The EU, as another example, has restricted some azo dyes.
Unfortunately, there are gaps that make the regulations less than 100% effective. Some research has found a number of unregulated azo dyes that are problematic.
Complicating efforts to regulate is the fact that azo dyes are a large, diverse group of dyes. Certainly, there are some health-harming characteristics common to many azo dyes. However, it’s hard to generalize across the entire category. Rather, each azo dye needs to be studied one at a time to really understand the consequences.
In 2012, Greenpeace purchased clothing from 20 global fashion retailers, and found azo-related amines in 2 of 141 pieces purchased. Not terrible, but not awesome either.
Looking Beyond Regulation
As regulation is, in my opinion, lacking with regard to azo dyes, I think it’s reasonable to also consider some of the best-available third party and independent certification processes and standards, such as the Standard 100 by OEKO-TEX® and MADE SAFE®.
STANDARD 100 by OEKO-TEX® certification doesn’t directly measure use of azo dyes.
However, it does measure the harmful arylamines that azo dyes break down into, as well as dyestuffs categorized as allergenic and carcinogenic. This includes regulated azo-dyes used in the textile industry, “but also other textile-relevant azo-dyes that might have harmful effects on the human body or the environment. This list is updated at least once every year with new relevant chemicals.” (source: personal email communication from OEKO-TEX®).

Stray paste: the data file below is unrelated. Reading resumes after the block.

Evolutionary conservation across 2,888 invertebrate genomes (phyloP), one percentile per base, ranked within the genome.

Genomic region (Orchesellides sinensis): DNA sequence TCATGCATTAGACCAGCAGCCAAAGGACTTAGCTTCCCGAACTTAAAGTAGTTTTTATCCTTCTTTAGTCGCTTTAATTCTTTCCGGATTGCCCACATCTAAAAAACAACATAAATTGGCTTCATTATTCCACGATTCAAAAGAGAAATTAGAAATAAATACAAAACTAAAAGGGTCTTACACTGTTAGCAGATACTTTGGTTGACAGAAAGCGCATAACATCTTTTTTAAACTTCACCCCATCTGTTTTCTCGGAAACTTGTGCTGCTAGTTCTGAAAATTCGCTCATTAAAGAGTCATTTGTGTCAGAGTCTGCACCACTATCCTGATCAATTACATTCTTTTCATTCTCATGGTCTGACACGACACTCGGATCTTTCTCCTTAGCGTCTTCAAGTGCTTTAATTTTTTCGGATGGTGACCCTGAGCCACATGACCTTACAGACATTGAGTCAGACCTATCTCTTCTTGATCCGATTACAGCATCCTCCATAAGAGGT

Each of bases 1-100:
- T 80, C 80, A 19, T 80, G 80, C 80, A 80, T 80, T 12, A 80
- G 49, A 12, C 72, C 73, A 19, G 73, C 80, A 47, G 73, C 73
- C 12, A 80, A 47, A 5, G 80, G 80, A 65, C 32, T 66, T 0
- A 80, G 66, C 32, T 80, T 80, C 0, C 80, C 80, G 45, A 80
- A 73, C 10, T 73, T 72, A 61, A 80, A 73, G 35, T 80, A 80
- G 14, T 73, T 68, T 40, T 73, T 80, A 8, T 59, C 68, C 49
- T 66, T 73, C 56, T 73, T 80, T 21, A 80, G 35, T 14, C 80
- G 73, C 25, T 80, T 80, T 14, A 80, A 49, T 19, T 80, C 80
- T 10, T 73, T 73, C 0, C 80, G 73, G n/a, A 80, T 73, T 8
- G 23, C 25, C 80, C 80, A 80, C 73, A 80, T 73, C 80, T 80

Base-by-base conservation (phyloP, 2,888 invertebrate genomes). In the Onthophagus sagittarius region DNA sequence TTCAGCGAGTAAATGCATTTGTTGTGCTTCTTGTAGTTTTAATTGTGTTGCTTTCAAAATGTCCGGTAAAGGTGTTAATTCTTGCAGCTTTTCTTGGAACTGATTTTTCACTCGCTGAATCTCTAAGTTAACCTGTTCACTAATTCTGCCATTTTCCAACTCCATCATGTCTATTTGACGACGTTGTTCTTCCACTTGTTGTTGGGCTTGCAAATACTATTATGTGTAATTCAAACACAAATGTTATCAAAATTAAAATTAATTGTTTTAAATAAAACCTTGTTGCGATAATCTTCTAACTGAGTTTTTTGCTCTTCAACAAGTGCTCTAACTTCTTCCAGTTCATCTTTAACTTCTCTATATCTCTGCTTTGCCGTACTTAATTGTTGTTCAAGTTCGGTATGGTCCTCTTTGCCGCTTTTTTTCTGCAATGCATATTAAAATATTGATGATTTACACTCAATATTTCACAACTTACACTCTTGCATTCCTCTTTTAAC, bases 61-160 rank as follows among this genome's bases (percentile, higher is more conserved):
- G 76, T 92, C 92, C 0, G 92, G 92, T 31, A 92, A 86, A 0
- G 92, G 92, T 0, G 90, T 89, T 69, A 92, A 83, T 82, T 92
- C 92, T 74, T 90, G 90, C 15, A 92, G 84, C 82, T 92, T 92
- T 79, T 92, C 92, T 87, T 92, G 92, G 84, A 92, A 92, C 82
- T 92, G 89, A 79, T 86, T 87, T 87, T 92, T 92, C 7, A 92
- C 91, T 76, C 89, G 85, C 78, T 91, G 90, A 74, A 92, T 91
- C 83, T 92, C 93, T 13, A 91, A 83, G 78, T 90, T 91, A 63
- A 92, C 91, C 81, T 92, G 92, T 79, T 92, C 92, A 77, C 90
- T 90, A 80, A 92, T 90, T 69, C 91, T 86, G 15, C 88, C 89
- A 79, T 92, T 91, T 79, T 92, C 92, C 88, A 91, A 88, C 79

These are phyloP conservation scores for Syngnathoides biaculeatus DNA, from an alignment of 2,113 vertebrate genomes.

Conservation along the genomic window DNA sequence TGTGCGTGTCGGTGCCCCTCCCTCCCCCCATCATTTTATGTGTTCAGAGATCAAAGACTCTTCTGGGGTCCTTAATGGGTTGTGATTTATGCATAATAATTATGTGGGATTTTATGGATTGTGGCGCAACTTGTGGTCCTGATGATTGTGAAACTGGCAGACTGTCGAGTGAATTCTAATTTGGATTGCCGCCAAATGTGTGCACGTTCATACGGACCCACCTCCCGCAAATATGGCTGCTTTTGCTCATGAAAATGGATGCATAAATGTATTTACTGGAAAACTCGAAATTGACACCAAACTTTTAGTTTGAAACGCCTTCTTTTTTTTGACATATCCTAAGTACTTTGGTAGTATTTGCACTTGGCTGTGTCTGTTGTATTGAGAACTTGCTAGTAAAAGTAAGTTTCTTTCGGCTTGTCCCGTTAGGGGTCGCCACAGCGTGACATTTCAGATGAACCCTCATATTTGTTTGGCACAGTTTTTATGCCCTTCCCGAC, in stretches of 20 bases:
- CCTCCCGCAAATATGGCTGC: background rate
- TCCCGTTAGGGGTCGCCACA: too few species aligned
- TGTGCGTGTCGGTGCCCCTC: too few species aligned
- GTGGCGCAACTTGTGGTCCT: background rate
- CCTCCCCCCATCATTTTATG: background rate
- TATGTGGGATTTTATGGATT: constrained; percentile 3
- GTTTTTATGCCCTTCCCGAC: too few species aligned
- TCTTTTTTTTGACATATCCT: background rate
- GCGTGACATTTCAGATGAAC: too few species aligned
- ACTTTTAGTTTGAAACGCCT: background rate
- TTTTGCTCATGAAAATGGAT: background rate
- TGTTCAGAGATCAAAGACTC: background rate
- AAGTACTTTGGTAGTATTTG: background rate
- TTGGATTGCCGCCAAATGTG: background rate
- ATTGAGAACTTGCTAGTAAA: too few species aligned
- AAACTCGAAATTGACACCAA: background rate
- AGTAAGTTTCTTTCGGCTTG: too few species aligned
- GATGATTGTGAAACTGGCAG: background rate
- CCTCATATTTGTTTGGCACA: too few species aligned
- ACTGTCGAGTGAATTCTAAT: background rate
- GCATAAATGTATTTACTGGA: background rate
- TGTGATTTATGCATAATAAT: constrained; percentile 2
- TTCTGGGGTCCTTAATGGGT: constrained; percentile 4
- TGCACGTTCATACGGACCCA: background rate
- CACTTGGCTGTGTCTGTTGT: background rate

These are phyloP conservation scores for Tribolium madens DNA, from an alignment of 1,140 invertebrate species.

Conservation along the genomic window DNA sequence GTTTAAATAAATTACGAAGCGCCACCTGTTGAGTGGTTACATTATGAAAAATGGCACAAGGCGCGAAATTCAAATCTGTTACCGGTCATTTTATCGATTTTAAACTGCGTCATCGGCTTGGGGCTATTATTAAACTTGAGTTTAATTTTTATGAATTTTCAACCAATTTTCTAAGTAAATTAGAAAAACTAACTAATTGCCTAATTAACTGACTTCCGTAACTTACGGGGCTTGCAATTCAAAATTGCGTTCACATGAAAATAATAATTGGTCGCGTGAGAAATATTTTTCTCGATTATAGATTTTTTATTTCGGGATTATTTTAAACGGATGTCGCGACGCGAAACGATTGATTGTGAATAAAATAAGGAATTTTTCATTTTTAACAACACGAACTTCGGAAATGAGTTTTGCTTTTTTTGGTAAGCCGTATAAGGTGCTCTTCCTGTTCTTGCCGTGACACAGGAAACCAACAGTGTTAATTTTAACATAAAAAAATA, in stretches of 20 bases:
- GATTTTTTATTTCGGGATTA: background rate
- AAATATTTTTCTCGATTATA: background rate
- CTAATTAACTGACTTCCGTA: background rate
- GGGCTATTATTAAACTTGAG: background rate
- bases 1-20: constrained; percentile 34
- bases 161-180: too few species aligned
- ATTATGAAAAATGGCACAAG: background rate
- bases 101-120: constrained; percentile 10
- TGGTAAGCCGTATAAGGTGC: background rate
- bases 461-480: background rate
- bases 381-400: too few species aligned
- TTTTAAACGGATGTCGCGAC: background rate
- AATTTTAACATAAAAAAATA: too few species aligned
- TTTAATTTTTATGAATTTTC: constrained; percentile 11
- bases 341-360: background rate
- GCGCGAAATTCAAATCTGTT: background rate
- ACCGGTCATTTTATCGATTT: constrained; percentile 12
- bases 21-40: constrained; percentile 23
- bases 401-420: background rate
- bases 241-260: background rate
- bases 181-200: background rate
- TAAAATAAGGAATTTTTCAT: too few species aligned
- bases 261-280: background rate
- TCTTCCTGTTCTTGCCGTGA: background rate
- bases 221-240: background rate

You can learn more about the specific chemicals in Annex 5 of the Criteria Catalogue.
MADE SAFE® is a certification/seal for products that assures products are “made with safe ingredients not known or suspected to harm human health.”
While I was unable to find specific reference to azo dyes on the MADE SAFE® website, the organization does include artificial colors and dyes on their hazard list. I have reached out for clarification.
List of Baby Products with Azo Free Dyes
If you’d like to purchase items that use azo free dyes for your baby, you can look to third party verifications, including MADE SAFE® and OEKO-TEX® to point you in the right direction.
However, you can also look to the companies themselves.
As I’ve become more informed about the importance of azo free dyes in the products I buy for my family, I have become aware of more and more companies that are committed to azo free dyes.
Unfortunately, a lot of companies don’t specifically come out and say they use azo free, which means it’s up to consumers to reach out directly and ask.
Below, you’ll find a list of the companies I’ve confirmed so far. I’ll update this list as I hear back from more companies.
- Naturepedic. Our favorite organic kids mattress, crib mattress and bedding company uses environmentally and GOTS approved soy inks. Naturepedic products can be purchased directly via their website.
- Lorena Canals. While the company’s website doesn’t specify azo-free specifically, they do indicate all products are colored with non-toxic dyes. You can shop Lorena Canals on Amazon, The Tot, and Nordstrom.
- Pehr. Pehr makes baby play mats, nursery bedding and more that is screen printed with azo-free dyes. You can shop Pehr on Amazon, The Tot, and Nordstrom.
- Kindred Kid + Baby: Available on Maisonette, Kindred Kid + Baby uses non toxic azo-free ink for their crib and kids bedding line.